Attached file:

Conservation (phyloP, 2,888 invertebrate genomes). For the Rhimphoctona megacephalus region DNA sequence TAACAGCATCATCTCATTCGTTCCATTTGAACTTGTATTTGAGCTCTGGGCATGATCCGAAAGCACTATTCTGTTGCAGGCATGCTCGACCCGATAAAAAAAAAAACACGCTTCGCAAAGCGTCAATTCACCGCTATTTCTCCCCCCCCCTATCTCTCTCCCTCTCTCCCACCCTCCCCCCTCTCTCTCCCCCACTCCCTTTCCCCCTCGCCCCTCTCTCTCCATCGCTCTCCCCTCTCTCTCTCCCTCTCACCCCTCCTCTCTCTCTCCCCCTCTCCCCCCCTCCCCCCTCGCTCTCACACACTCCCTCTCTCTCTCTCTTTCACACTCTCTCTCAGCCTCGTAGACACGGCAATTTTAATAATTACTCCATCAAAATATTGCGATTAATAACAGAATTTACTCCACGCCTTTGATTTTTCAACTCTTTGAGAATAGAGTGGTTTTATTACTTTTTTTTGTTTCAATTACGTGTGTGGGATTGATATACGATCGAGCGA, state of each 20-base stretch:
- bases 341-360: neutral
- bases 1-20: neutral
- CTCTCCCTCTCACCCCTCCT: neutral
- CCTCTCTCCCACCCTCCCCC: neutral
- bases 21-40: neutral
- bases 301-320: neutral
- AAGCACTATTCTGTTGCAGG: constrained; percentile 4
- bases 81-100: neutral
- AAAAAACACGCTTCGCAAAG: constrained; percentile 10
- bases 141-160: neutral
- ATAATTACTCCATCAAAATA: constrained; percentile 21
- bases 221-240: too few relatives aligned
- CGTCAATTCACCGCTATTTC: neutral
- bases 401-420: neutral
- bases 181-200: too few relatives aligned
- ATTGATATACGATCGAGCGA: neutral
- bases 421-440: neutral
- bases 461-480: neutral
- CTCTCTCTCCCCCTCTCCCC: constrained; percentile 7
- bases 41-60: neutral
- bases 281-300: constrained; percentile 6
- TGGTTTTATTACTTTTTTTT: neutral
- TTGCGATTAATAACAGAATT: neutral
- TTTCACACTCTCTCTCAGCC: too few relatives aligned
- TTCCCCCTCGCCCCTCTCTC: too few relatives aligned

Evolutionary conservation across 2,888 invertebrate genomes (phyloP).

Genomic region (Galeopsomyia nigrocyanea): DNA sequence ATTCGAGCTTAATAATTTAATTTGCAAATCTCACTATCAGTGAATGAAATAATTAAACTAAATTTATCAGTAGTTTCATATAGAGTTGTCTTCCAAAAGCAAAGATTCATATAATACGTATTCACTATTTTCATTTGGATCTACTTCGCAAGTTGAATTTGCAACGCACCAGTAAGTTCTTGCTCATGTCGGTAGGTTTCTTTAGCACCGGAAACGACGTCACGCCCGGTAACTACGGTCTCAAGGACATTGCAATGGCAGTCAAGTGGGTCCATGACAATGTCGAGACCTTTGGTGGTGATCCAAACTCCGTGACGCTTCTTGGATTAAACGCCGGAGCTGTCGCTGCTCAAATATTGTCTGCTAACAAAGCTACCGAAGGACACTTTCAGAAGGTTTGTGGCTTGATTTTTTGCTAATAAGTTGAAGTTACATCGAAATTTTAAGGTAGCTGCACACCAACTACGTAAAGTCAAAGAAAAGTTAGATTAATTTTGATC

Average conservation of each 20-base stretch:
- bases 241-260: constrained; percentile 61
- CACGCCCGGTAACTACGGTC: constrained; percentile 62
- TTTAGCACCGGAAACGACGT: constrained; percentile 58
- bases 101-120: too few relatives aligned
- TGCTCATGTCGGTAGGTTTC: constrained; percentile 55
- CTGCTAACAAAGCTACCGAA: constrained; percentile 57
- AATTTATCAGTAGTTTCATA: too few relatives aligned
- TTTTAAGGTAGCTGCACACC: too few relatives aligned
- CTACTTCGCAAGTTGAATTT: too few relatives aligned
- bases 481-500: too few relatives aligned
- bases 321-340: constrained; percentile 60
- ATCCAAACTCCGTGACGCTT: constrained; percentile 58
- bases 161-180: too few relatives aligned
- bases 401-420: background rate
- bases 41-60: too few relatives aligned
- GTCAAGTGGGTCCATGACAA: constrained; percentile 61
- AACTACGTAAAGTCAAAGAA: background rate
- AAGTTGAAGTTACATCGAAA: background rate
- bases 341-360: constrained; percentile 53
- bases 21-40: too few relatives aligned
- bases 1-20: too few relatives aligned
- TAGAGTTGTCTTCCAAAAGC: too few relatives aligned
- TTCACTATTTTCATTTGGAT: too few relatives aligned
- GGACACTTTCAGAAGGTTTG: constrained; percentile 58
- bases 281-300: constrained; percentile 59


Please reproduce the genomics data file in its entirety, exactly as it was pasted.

Conservation (phyloP, 2,888 invertebrate genomes). For the Rhimphoctona megacephalus region DNA sequence TAACAGCATCATCTCATTCGTTCCATTTGAACTTGTATTTGAGCTCTGGGCATGATCCGAAAGCACTATTCTGTTGCAGGCATGCTCGACCCGATAAAAAAAAAAACACGCTTCGCAAAGCGTCAATTCACCGCTATTTCTCCCCCCCCCTATCTCTCTCCCTCTCTCCCACCCTCCCCCCTCTCTCTCCCCCACTCCCTTTCCCCCTCGCCCCTCTCTCTCCATCGCTCTCCCCTCTCTCTCTCCCTCTCACCCCTCCTCTCTCTCTCCCCCTCTCCCCCCCTCCCCCCTCGCTCTCACACACTCCCTCTCTCTCTCTCTTTCACACTCTCTCTCAGCCTCGTAGACACGGCAATTTTAATAATTACTCCATCAAAATATTGCGATTAATAACAGAATTTACTCCACGCCTTTGATTTTTCAACTCTTTGAGAATAGAGTGGTTTTATTACTTTTTTTTGTTTCAATTACGTGTGTGGGATTGATATACGATCGAGCGA, state of each 20-base stretch:
- bases 341-360: neutral
- bases 1-20: neutral
- CTCTCCCTCTCACCCCTCCT: neutral
- CCTCTCTCCCACCCTCCCCC: neutral
- bases 21-40: neutral
- bases 301-320: neutral
- AAGCACTATTCTGTTGCAGG: constrained; percentile 4
- bases 81-100: neutral
- AAAAAACACGCTTCGCAAAG: constrained; percentile 10
- bases 141-160: neutral
- ATAATTACTCCATCAAAATA: constrained; percentile 21
- bases 221-240: too few relatives aligned
- CGTCAATTCACCGCTATTTC: neutral
- bases 401-420: neutral
- bases 181-200: too few relatives aligned
- ATTGATATACGATCGAGCGA: neutral
- bases 421-440: neutral
- bases 461-480: neutral
- CTCTCTCTCCCCCTCTCCCC: constrained; percentile 7
- bases 41-60: neutral
- bases 281-300: constrained; percentile 6
- TGGTTTTATTACTTTTTTTT: neutral
- TTGCGATTAATAACAGAATT: neutral
- TTTCACACTCTCTCTCAGCC: too few relatives aligned
- TTCCCCCTCGCCCCTCTCTC: too few relatives aligned

Evolutionary conservation across 2,888 invertebrate genomes (phyloP).

Genomic region (Galeopsomyia nigrocyanea): DNA sequence ATTCGAGCTTAATAATTTAATTTGCAAATCTCACTATCAGTGAATGAAATAATTAAACTAAATTTATCAGTAGTTTCATATAGAGTTGTCTTCCAAAAGCAAAGATTCATATAATACGTATTCACTATTTTCATTTGGATCTACTTCGCAAGTTGAATTTGCAACGCACCAGTAAGTTCTTGCTCATGTCGGTAGGTTTCTTTAGCACCGGAAACGACGTCACGCCCGGTAACTACGGTCTCAAGGACATTGCAATGGCAGTCAAGTGGGTCCATGACAATGTCGAGACCTTTGGTGGTGATCCAAACTCCGTGACGCTTCTTGGATTAAACGCCGGAGCTGTCGCTGCTCAAATATTGTCTGCTAACAAAGCTACCGAAGGACACTTTCAGAAGGTTTGTGGCTTGATTTTTTGCTAATAAGTTGAAGTTACATCGAAATTTTAAGGTAGCTGCACACCAACTACGTAAAGTCAAAGAAAAGTTAGATTAATTTTGATC

Average conservation of each 20-base stretch:
- bases 241-260: constrained; percentile 61
- CACGCCCGGTAACTACGGTC: constrained; percentile 62
- TTTAGCACCGGAAACGACGT: constrained; percentile 58
- bases 101-120: too few relatives aligned
- TGCTCATGTCGGTAGGTTTC: constrained; percentile 55
- CTGCTAACAAAGCTACCGAA: constrained; percentile 57
- AATTTATCAGTAGTTTCATA: too few relatives aligned
- TTTTAAGGTAGCTGCACACC: too few relatives aligned
- CTACTTCGCAAGTTGAATTT: too few relatives aligned
- bases 481-500: too few relatives aligned
- bases 321-340: constrained; percentile 60
- ATCCAAACTCCGTGACGCTT: constrained; percentile 58
- bases 161-180: too few relatives aligned
- bases 401-420: background rate
- bases 41-60: too few relatives aligned
- GTCAAGTGGGTCCATGACAA: constrained; percentile 61
- AACTACGTAAAGTCAAAGAA: background rate
- AAGTTGAAGTTACATCGAAA: background rate
- bases 341-360: constrained; percentile 53
- bases 21-40: too few relatives aligned
- bases 1-20: too few relatives aligned
- TAGAGTTGTCTTCCAAAAGC: too few relatives aligned
- TTCACTATTTTCATTTGGAT: too few relatives aligned
- GGACACTTTCAGAAGGTTTG: constrained; percentile 58
- bases 281-300: constrained; percentile 59